High Court of Punjab and Haryana, Chandigarh
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M/s. Sita Ram and sons v. Executive engineer & Ors - CR-5783-1998  RD-P&H 2487 (21 April 2006)
IN THE HIGH COURT OF PUNJAB & HARYAN AT CHANDIGRH
Civil Revision No.5783 of 1998
Date of decision: April 5,2006
M/s. Sita Ram and sons V. Executive engineer and others
CORAM: HON'BLE MR.JUSTICE VINEY MITTAL
Present:Shri Amit Jain, Advocate, for the petitioner.
Shri Siddarath Batra, Assistant Advocate General,Haryana, for the respondents.
On a request made by the learned counsel for the petitioner,at the out set, the present civil revision is treated to be a petition filed under Article 227 of the Constitution of India.
The petitioner before this Court is a Contractor. He has challenged the order dated September 4,1998 passed by the learned Additional District Judge whereby the appeal filed by the present respondents has been allowed by the appellate Court and as a result thereof, the order dated October 24,1996 passed by the learned trial Court has been set aside. The learned trial Judge had dismissed the objections filed by the present respondents and consequently made award dated April 7,1993 as a rule of the court.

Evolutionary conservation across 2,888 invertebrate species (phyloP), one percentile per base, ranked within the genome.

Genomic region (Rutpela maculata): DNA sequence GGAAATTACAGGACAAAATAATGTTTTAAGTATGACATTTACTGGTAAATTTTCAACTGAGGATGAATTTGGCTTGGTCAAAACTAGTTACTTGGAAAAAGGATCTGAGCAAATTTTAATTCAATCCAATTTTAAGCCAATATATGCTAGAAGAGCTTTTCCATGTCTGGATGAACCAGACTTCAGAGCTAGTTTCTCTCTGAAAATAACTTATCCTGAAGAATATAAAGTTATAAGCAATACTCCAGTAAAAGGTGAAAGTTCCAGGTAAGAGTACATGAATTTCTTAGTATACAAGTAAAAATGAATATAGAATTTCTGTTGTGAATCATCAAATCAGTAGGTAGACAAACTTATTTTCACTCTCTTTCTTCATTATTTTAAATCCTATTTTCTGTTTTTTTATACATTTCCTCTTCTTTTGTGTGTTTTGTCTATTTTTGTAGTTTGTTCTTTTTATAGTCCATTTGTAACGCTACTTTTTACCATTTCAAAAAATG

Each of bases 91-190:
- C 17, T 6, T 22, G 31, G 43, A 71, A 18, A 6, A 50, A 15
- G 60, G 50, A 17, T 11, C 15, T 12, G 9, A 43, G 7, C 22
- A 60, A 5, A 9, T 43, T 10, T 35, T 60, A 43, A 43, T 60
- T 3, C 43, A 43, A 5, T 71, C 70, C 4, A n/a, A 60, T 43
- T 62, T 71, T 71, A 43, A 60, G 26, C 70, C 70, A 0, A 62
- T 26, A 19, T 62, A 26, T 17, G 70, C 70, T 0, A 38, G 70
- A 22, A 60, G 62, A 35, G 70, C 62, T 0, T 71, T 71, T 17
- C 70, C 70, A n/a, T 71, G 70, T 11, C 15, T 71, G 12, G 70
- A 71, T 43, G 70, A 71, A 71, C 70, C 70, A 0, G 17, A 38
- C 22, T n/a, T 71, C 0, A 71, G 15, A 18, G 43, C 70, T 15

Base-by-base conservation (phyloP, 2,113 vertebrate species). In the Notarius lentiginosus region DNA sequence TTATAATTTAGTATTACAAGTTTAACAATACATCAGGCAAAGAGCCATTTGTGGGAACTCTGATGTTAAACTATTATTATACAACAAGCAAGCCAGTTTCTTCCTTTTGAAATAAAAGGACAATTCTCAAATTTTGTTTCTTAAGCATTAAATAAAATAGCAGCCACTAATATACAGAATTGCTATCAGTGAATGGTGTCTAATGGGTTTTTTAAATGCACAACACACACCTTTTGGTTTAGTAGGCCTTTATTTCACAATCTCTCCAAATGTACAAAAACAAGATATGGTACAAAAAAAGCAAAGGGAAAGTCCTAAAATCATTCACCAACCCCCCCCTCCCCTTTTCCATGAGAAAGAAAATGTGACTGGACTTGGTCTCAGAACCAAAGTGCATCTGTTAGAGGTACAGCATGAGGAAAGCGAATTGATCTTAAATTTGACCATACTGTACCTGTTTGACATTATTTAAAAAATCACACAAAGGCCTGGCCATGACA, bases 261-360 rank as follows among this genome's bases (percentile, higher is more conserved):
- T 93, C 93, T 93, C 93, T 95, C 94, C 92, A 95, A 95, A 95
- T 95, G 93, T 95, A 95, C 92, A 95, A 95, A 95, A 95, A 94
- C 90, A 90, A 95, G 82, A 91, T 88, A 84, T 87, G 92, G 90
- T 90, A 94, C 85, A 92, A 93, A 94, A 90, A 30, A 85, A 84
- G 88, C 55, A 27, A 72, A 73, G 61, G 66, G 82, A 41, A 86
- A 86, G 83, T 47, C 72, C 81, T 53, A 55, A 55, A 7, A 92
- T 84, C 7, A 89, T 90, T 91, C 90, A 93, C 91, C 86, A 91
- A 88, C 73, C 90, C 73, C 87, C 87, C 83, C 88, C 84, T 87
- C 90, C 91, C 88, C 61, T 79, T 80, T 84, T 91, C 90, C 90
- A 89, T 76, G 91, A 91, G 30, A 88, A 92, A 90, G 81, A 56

The Contractor had been awarded some work and on completion thereof had submitted final bills along with his claim for extra work. There was a dispute between the parties with regard to the entitlement of the Contractor. Consequently, the matter was referred to an Arbitrator for adjudication as per the agreement between the parties, The Arbitrator through his award dated April 7,1993 upheld the claim of the Contractor and awarded an amount of Rs.1,92,359.06 to the Contractor.